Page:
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Can High-Frequency Ultrasound Improve Accuracy of Identifying Basal Cell Carcinoma?

By: Celeste L. Dixon
Posted: Tuesday, April 13, 2021

Although pathologic assessment of skin tumors via biopsy remains the “gold standard” to diagnose basal cell carcinoma, better ways to perform noninvasive examinations are always useful to help avoid, when possible, biopsy’s potential permanent scars, especially on the face. High-frequency ultrasound should be used more frequently for this purpose, as well as for identifying basal cell carcinomas at the earliest possible time, according to Hongzhong Jin, MD, of Peking Union Medical College, Beijing, China, and colleagues. Their work about the modality’s underappreciated utility is published in Skin Research and Technology.

Occasionally, basal cell carcinoma can appear similar to that of some benign pigmented skin lesions, such as melanocytic nevi and seborrheic keratosis. From their study of 54 known basal cell carcinomas, 51 melanocytic nevi, and 55 seborrheic keratoses, the team determined that several sonographic signs were statistically significant indicators of basal cell carcinoma. “Anechoic areas and epidermal interrupted echo were the strongest indicators for [cancer] diagnosis when present, followed by irregular shape and subcutaneous tissue invasion,” they wrote. Also significantly associated with malignancy were ill-defined margins (P < .001) and hyperechoic spots (P = .001).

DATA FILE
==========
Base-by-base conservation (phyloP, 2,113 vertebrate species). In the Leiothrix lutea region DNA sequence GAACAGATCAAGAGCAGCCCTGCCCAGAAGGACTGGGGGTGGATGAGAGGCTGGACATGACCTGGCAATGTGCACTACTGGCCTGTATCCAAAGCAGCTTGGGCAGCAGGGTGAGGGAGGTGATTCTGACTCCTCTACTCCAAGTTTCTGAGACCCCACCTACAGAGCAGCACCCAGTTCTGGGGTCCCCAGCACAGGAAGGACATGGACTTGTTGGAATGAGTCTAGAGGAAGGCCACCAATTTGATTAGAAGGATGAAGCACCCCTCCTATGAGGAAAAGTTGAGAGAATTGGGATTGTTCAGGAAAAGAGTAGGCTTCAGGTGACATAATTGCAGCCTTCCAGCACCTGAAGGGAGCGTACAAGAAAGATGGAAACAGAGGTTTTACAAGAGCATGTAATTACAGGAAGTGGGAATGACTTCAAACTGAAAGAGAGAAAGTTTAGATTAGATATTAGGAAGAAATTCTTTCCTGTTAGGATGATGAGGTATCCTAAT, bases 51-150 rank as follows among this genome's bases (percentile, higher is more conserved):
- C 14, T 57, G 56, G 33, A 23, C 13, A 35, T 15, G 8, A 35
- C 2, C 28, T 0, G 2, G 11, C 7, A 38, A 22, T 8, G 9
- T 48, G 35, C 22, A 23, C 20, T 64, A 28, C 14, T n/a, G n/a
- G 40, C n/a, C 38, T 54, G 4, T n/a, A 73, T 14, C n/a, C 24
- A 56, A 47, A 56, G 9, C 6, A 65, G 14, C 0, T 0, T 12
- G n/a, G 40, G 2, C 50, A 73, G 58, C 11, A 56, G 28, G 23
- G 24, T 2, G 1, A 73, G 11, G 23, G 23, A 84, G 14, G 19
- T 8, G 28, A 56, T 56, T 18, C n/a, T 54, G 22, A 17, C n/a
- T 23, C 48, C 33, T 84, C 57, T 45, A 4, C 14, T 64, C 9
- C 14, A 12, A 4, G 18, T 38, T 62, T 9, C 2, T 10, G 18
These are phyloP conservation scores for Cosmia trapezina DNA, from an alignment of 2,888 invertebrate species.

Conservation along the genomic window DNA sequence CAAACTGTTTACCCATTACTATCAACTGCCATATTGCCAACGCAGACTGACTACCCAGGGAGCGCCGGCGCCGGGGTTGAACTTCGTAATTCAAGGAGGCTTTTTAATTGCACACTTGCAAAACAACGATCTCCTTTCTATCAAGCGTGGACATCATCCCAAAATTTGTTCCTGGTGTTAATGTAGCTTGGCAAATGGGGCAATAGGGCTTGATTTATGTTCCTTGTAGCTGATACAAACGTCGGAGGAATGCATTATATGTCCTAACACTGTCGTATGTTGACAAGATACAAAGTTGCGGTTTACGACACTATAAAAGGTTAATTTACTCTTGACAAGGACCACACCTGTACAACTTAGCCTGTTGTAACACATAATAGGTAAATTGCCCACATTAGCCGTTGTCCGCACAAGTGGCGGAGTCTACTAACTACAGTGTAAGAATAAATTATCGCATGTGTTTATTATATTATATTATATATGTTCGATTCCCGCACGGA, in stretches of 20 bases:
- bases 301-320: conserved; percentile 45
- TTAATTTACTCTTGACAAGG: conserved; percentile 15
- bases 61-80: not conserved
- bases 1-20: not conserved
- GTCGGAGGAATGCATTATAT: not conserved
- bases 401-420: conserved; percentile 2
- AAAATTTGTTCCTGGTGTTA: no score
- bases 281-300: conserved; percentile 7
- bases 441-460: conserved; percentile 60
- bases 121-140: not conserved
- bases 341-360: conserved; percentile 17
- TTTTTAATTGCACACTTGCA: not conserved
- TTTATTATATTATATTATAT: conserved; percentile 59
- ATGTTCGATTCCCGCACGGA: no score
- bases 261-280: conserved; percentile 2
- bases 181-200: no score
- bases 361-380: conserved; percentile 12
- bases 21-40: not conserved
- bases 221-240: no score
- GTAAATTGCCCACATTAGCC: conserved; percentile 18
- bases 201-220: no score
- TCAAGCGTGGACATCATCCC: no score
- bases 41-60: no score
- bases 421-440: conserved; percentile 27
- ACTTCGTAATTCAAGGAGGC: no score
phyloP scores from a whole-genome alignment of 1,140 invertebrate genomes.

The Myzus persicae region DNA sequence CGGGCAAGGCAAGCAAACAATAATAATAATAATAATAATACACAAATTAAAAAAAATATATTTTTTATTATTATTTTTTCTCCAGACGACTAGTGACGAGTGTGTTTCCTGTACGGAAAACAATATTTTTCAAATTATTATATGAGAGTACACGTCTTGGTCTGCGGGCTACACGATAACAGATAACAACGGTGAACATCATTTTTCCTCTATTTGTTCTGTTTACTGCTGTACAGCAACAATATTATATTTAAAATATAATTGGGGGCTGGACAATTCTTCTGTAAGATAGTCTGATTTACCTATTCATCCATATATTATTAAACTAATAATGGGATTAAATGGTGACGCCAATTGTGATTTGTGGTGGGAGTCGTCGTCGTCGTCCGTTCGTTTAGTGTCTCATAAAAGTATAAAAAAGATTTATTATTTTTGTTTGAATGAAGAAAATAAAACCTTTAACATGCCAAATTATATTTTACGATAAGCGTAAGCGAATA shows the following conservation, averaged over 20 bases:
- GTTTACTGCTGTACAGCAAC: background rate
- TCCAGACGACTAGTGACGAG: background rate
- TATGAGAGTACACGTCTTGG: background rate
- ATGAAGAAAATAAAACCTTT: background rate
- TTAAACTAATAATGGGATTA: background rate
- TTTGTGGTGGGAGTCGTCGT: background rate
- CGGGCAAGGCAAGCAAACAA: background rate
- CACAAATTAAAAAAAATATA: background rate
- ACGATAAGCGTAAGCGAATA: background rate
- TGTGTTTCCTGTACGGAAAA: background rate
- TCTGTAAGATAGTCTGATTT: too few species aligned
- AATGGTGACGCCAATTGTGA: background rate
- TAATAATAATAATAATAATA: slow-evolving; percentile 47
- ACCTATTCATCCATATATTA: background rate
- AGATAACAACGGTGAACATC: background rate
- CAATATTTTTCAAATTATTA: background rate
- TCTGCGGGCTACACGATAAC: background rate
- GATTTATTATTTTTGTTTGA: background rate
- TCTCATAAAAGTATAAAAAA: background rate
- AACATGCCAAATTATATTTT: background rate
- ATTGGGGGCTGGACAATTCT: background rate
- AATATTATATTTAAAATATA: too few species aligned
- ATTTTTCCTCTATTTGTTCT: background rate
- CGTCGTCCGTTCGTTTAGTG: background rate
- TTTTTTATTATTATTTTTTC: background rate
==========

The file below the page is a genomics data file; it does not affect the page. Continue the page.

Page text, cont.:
Conversely, the researchers made a novel observation related to nonmalignant tumors. They noticed that when a high-resolution ultrasound reveals a tumor has certain similarities to a mushroom—a “cap” with clear boundaries, a “stalk”—the finding “has high specificity and positive predictive value in diagnosing melanocytic nevi,” they wrote.

Dermatologists should consider high-frequency ultrasound when they are unsure about a lesion type after examination with the naked eye and dermoscopy, concluded the authors. It can improve the accuracy of basal cell carcinoma identification without biopsy, but it can help to detect the optimal biopsy location should one ultimately need to be done and provide information such as tumor depth in the event of later full removal.

Disclosure: The study authors’ disclosure information can be found at wiley.com.



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